Nitrous oxide (N2O)

121

114

114

120

264

289

275

280

265

298

296

310

NA

153

156

170

IPCC 2013 – AR5

IPCC 2007 – AR4

IPCC 2001 – TAR

IPCC 1996 – SAR

HFC-23

222

270

260

264

10,800

12,000

9,400

9,100

12,400

14,800

12,000

11,700

NA

12,200

10,000

9,800

IPCC 2013 – AR5

IPCC 2007 – AR4

IPCC 2001 – TAR

IPCC 1996 – SAR

HFC-134a

13.4

14

13.8

13.8

3,710

3,830

3,300

3,400

1,300

1,430

1,300

1,300

NA

435

400

420

IPCC 2013 – AR5

IPCC 2007 – AR4

IPCC 2001 – TAR

IPCC 1996 – SAR

CF4 (PFC)

50,000

50,000

50,000

50,000

4,880

5,210

3,900

4,400

6,630

7,390

5,700

6,500

NA

11,200

8,900

10,000

IPCC 2013 – AR5

IPCC 2007 – AR4

IPCC 2001 – TAR

IPCC 1996 – SAR

Sulfur hexafluoride (SF6)

3,200

3,200

3,200

3,200

17,500

16,300

15,100

16,300

23,500

22,800

22,200

23,900

NA

32,600

32,400

34,900

IPCC 2013 – AR5

IPCC 2007 – AR4

IPCC 2001 – TAR

IPCC 1996 – SAR

Nitrogen trifluoride (NF3)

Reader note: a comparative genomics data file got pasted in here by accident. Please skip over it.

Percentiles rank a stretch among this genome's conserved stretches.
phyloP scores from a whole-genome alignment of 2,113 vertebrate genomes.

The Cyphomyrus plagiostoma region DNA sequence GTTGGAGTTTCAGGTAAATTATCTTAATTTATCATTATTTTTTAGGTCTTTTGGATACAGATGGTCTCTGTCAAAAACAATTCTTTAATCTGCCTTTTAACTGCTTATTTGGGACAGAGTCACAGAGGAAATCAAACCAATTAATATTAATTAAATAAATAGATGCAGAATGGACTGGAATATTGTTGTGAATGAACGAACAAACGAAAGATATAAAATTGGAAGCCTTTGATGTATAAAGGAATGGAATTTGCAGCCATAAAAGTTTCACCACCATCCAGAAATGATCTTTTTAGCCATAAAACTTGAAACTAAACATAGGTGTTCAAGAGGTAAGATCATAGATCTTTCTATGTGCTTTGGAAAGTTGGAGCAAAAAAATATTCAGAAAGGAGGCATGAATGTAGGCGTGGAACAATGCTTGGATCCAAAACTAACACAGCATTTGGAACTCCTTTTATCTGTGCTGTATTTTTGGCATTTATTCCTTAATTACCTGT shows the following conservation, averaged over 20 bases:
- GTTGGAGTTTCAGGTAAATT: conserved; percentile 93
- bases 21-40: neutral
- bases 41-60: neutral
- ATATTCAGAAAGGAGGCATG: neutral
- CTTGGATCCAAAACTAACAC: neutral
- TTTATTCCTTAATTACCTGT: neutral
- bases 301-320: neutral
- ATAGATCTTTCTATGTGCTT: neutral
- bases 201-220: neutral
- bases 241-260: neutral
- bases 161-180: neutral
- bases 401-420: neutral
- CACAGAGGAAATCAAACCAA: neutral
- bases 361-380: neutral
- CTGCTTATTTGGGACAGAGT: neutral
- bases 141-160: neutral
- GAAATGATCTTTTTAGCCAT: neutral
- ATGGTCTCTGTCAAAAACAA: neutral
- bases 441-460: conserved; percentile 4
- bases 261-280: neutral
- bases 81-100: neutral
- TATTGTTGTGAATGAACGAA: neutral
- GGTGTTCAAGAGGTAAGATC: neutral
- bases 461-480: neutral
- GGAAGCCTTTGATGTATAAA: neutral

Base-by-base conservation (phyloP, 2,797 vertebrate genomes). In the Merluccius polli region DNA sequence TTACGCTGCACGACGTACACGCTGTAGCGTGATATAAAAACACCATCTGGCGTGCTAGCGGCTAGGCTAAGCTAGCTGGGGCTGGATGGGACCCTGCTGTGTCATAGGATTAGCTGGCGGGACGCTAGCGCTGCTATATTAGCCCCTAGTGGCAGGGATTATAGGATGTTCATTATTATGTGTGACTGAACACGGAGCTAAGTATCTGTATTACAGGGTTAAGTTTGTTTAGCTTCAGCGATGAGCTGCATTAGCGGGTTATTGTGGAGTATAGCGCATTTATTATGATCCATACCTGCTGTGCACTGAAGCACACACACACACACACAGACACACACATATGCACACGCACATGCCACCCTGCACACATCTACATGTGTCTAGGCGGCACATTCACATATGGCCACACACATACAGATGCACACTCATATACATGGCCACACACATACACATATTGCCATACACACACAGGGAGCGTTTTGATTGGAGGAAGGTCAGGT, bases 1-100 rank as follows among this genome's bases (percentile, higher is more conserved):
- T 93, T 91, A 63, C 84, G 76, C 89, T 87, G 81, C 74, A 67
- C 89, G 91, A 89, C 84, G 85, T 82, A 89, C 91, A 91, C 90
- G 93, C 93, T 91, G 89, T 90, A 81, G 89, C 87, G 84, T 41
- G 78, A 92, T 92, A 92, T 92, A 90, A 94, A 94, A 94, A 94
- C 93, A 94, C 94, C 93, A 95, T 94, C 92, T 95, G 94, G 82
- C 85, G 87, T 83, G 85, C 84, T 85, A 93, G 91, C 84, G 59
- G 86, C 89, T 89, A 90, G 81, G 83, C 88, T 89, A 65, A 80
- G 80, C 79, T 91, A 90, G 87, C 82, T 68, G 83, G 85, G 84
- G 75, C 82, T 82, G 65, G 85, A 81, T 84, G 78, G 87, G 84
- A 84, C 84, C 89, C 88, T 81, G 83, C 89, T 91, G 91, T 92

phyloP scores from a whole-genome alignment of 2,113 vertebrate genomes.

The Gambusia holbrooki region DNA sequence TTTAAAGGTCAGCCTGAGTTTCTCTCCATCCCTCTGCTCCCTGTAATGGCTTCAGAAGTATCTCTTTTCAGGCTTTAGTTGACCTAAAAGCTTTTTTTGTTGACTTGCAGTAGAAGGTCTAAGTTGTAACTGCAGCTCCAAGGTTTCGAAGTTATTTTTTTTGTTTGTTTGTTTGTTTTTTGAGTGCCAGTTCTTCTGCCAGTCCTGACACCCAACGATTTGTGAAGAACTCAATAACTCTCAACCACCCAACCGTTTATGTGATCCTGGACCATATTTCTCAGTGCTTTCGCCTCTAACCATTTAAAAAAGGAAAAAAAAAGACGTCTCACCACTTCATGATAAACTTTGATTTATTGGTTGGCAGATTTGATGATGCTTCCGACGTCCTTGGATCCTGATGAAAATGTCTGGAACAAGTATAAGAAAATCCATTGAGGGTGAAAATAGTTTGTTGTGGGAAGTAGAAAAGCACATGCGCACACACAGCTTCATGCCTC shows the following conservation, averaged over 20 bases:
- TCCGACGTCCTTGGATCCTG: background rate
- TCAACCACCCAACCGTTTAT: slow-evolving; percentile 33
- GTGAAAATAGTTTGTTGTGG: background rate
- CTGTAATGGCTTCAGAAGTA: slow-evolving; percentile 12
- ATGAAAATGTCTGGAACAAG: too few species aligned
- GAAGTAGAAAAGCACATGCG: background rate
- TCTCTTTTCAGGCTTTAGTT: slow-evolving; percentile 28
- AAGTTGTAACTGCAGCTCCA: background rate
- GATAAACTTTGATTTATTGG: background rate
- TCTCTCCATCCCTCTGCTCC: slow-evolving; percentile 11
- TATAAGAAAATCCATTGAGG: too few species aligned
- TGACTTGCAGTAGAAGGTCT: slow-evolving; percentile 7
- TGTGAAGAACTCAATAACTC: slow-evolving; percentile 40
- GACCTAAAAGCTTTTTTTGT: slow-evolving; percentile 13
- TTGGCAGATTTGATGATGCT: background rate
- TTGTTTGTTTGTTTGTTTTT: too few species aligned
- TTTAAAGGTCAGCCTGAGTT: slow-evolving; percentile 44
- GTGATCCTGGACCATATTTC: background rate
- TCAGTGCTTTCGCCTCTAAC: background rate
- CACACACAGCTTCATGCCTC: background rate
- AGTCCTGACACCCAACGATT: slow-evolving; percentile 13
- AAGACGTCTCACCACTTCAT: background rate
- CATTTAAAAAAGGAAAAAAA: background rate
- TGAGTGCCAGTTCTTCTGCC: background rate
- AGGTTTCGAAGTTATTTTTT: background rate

500

500

740

740

12,800

12,300

7,700

NA

16,100

17,200

10,800

NA

NA

20,700

13,100

NA

IPCC 2013 – AR5

IPCC 2007 – AR4

IPCC 2001 – TAR

IPCC 1996 – SAR

NA: Not available

Row 1: 2013 IPCC AR5(See Chapter 8 of Working Group I report)

Row 2: 2007 IPCC AR4 (See Chapter 2 of Working Group I report)

Row 4: 2001 IPCC TAR (See Chapter 6 of Working Group I report)

Row 4: 1996 IPCC SAR (See Chapter 2 of the Working Group I report)

 

To wrap things up for the sake of being thorough, the relationship between mass of a gas and mass of CO2 Eq. can be expressed as follows:

mass CO2 Eq. = (mass of gas) x (GWP)

Where:

  mass CO2 Eq. = mass (e.g., metric tons) of Carbon Dioxide Equivalents

  GWP = Global Warming Potential